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The News

Published Date: Dec 19, 2013

S Asia MPs discuss climate change

Sanjay
Vashist, Advisor Climate & Resource Programme, Heinrich Boll
Foundation-India, said that climate change induces reduction in protein
content of grains and reduced food availability which would consequently
lead to a 35% increase in stunted growth of children by 2050 in South
Asia.

Mr Vashist was delivering inaugural address at the
first day of “South Asian parliamentarians and policy workers at work:
putting climate adaptation, food security, population dynamics back in
the agenda” organised by Sustainable Development Policy Institute in
collaboration with Climate Action Network of South Asia and Oxfam.

Parliamentarians from Thailand, Nepal, Bhutan, India, Bangladesh, Afghanistan, Srilanka and China attending the moot.

Mr Vashist said that Pakistan and western India are the warmest places of South Asia.

Senator
Mushahid Hussain Syed said that around 500 million people in South Asia
live on the coastal belt and their livelihoods will be destroyed if the
sea levels rise due to climate change. He said that there is an
immediate need for revival of Ministry of Climate Change along-with a
new Ministry of Disaster Management. He also stressed a regional
approach deal with the impact of climate change in South Asia.

Dr
Abid Qaiyum Suleri, executive director, SDPI, said that human activity,
seasonal extremity and natural calamities are responsible for climate
change. He said that there is no linear solution to the problems
Pakistan is facing. He enumerated 6 problems starting Fs: as fiscal
crisis, fuel crisis, functional democracy, frontiers crises, food
insecurity fragility of climate change. He said that 68 per cent of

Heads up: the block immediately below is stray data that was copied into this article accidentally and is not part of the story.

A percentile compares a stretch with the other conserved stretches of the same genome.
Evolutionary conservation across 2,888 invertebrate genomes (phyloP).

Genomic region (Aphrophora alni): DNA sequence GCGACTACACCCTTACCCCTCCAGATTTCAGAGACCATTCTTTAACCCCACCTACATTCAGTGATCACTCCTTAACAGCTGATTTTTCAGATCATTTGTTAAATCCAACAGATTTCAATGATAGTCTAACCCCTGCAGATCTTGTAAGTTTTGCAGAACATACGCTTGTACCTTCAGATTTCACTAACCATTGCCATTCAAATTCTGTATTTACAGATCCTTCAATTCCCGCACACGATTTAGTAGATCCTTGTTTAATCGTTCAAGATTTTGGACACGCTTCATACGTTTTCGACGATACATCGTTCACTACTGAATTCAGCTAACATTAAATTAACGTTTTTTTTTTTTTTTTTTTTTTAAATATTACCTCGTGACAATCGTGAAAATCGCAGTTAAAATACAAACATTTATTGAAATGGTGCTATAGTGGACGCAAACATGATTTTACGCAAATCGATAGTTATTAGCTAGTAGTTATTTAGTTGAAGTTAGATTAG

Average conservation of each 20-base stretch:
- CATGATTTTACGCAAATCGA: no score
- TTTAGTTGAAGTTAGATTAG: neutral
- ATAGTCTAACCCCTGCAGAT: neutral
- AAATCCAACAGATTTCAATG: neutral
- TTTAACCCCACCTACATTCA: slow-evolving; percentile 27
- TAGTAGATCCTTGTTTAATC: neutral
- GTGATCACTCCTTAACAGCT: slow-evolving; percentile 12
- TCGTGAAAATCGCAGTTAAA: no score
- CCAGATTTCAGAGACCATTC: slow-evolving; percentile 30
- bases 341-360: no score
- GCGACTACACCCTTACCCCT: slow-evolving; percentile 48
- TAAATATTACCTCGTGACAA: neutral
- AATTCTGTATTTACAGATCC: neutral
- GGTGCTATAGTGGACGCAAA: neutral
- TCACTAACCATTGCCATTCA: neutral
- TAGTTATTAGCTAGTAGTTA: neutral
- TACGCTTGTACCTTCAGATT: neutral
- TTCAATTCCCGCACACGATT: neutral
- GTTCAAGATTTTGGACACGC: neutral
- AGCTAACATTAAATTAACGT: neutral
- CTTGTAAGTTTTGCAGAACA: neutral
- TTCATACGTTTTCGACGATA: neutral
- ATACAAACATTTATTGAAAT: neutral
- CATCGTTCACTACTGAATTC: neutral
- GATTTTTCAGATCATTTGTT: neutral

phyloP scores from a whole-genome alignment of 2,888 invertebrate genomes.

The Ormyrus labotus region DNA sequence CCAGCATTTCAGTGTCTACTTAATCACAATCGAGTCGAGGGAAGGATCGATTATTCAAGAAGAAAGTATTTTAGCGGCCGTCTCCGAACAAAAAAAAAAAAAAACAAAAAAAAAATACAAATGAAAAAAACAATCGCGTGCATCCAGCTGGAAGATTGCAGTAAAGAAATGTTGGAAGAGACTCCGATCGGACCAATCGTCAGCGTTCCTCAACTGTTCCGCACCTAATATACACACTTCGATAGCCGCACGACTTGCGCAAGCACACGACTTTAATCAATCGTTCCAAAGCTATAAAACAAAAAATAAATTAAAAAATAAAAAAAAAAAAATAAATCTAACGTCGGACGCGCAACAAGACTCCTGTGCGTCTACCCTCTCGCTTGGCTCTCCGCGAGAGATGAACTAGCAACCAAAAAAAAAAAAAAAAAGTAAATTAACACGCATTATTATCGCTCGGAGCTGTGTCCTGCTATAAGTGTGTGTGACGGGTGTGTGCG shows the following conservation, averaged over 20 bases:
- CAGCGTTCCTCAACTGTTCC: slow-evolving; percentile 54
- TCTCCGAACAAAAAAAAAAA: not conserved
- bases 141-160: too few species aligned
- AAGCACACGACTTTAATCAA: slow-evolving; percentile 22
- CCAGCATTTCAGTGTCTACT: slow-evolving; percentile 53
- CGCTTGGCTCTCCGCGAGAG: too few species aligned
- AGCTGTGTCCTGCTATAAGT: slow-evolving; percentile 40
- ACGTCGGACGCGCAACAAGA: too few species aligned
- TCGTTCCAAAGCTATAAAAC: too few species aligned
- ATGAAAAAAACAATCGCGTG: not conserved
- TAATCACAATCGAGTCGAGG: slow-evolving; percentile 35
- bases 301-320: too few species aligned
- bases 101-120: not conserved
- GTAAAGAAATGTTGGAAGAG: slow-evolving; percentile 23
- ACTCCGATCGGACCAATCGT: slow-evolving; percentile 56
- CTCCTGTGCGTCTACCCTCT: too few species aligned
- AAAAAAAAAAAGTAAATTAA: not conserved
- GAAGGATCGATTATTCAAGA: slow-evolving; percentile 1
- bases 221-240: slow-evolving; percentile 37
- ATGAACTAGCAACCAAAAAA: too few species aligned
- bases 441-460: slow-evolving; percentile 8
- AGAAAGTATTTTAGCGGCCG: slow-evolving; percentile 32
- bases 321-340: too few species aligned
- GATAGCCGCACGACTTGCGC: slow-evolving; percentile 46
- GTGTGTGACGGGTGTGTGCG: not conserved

budget is allocated on defence and debt whereas development is third in
priority.

While answering a question of this scribe, Mome
Saleem, research coordinator SDPI, said that South Asia needs
cooperation and not competition to counter the common threats faced by
the countries. She observed that the role of women is crucial in
adaptation with regard to climate change. She shared several experiences
where women in mountainous areas are using indigenous wisdom to counter
the impacts of climate change. There is a need to learn from these
experiences.

She pointed out that the cabinet Tuesday
agreed to give priority to non-traditional security concerns including
climate change, food security and human rights.

Zeenat
Niazi from India said that highly trained staff, technical and
administrative knowledge along with budgetary allocation and a proper
forum for parliamentarian is required. She said that recycled and
alternate building materials saves 12 to 40 % of the total energy used
enduring materials production .

Ziaul Hoque Mukta from
Bangladesh, said that industrial countries are responsible for climate
change in the region. Ananada Pokharel observed that the agenda of SAARC
should be to address the hungry people and the needs of marginalided
farmers. Ikram Syed, Member of Parliament from Afghanistan, Zheng Qi,
Oxfam China, Tahir Rasheed, LEAD Pakistan, and Ashoka Abhayagunawardhne
from Srilanka, Manjeet Dhakal, Program Director, Clean Energy, Nepal,
also spoke on the occasion.